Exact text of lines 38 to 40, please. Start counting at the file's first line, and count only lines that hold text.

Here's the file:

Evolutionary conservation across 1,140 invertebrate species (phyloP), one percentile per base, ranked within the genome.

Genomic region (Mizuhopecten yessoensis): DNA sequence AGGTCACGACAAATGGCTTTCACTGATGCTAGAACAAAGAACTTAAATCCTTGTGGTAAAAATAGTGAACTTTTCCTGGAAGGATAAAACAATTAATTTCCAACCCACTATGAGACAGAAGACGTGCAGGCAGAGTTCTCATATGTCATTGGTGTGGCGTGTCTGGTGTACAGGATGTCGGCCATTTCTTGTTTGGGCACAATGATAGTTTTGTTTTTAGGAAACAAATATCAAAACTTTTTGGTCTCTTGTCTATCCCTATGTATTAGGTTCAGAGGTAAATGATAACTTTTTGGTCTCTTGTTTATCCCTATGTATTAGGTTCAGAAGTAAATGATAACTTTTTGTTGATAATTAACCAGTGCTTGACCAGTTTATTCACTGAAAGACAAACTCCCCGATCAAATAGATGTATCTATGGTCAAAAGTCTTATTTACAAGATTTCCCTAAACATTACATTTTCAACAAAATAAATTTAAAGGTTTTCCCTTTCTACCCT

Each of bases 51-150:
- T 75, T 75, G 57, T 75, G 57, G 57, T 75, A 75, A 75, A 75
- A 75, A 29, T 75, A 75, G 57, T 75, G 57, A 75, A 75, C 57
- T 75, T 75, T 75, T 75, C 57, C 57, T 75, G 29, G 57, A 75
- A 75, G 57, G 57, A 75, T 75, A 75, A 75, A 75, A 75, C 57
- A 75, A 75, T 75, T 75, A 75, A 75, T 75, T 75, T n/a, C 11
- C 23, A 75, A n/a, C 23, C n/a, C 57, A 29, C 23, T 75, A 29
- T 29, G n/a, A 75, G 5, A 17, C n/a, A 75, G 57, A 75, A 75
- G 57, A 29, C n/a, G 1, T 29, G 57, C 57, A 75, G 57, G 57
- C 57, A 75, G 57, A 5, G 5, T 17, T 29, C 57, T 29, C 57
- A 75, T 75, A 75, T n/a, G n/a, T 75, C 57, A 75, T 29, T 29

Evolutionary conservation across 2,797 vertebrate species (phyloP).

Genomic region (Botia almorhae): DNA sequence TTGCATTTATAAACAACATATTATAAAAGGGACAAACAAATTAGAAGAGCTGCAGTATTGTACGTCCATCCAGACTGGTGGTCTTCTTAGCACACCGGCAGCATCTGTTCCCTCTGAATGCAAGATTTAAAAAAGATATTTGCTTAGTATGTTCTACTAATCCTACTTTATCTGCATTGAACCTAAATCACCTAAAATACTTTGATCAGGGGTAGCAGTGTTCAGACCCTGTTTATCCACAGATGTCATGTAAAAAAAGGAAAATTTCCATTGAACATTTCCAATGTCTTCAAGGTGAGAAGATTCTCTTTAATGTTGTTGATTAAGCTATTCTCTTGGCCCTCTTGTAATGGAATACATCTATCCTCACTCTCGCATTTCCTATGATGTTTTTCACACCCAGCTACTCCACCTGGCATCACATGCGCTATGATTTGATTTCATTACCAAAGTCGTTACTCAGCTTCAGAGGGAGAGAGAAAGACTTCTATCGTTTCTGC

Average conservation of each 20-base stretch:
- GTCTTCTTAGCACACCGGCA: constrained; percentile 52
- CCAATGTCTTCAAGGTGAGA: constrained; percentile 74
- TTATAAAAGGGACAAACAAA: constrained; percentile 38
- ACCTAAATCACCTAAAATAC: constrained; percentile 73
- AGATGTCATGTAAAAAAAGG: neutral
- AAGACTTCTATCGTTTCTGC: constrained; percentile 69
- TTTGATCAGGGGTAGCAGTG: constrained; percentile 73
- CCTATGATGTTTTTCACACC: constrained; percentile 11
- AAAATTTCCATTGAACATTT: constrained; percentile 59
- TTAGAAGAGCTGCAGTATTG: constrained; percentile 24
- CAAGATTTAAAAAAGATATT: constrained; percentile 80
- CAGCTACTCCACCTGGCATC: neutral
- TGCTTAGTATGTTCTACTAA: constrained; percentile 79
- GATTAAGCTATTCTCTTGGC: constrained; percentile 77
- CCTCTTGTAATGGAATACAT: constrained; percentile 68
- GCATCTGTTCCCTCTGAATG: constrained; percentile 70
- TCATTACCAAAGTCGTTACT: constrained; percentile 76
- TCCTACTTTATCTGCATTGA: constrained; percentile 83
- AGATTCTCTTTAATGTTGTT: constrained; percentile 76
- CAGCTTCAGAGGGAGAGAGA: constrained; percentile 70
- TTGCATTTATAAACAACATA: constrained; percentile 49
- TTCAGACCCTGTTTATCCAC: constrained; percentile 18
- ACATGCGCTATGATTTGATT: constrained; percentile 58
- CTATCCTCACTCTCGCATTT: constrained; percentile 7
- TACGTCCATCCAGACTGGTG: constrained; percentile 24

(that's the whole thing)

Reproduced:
- TTCAGACCCTGTTTATCCAC: constrained; percentile 18
- ACATGCGCTATGATTTGATT: constrained; percentile 58
- CTATCCTCACTCTCGCATTT: constrained; percentile 7